Composition / Division

The fallacy of composition and division makes the assumption that one part of something will apply to the whole, or that the whole must apply to all the parts.

Fallacy Fallacy

The Fallacy Fallacy refers to dismissing a claim (which may be true) altogether solely because it has been poorly argued (e.g. illogical or with suspect evidence) or because a fallacy was used in arguing its case.

False Cause-Correlation-not-causation

The False Cause Argument, or correlation not causation, refers to the assumption that because two things are related means that one causes the other. For example, 100% of murderers drink water; therefore, drinking water causes people to kill.

Moving the Goalposts

Moving the Goalposts refers to adding related propositions with just enough content altered to continue an argument, in order to avoid conceding after the initial claim had been successfully counter-argued. Similar argument types that fall under this umbrella of fallacies include Special Pleading and No True Scotsman.


A genetic fallacy occurs when a claim is accepted as true or false based on the origin of the claim. ... Examples of Genetic Fallacy: 1. My parents told me that God exists; therefore, God exists.

Loaded Question

Asking a question that has an unjustified presupoosition (assumption) built into it.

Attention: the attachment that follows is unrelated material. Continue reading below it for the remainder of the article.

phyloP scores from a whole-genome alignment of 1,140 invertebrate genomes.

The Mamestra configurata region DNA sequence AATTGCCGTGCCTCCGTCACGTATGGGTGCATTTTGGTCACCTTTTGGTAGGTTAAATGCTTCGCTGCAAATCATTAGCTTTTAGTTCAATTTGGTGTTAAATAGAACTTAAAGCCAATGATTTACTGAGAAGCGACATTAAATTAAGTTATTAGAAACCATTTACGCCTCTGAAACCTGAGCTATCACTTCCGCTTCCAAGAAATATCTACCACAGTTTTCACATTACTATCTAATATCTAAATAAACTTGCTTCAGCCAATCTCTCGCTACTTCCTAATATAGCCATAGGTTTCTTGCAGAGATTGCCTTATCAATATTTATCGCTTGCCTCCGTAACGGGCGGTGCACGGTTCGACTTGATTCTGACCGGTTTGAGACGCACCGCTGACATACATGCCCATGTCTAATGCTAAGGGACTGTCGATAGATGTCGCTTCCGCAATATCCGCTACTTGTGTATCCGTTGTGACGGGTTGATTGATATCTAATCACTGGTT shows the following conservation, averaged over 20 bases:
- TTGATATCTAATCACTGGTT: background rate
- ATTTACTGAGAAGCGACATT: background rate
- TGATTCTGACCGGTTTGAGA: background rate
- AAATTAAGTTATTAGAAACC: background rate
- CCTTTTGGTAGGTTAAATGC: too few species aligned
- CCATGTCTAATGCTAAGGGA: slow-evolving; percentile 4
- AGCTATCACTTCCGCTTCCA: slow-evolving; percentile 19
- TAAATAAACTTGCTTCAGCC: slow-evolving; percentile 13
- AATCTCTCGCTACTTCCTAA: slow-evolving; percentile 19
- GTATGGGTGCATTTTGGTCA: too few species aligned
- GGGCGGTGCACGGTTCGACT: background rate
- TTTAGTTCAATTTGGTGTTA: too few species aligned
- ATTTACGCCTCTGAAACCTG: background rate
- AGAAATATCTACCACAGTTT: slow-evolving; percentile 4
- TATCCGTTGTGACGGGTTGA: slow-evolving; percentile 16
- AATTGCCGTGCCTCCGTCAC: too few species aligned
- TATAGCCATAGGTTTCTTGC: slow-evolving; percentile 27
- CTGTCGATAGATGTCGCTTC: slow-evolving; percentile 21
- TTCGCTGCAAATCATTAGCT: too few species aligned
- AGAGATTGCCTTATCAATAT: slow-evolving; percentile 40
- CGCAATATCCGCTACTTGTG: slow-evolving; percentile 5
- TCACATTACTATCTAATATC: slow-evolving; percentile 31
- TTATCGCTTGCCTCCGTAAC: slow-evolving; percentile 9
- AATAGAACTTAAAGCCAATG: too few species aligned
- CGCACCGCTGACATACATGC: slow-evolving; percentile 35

Middle Ground Fallacy

The Middle Ground Fallacy is almost the exact opposite of the black-or-white fallacy. For example, where two alternatives are proposed (generally extremes), the middle ground fallacy incorrectly supposes that the truth must rest somewhere in between (i.e. a shade of grey). However, it could very well be the case that truth rests in one of the two ‘extremes’.

Gambler's Fallacy

The Gambler's Fallacy refers to the belief that streaks affect statistically independent phenomena. Simply, there is a one in two chance of a coin landing tails up, so based on this assessment, some might say if heads comes up on the first flip, then it seems likely the coin will come up tails on the second flip. This would be an incorrect assessment of probability, as coins do not have a memory. The same goes for roulette wheels. Every flip and every spin is new and is not dictated by what happened previously. Thus, the probability of flipping a coin and getting tails eight times in a row is the very same as getting HTHTHTHT. The conceptualisation of the gambler’s fallacy is quite similar to the Representativeness Heuristic (Kahneman, 2011; Tversky & Kahneman, 1974).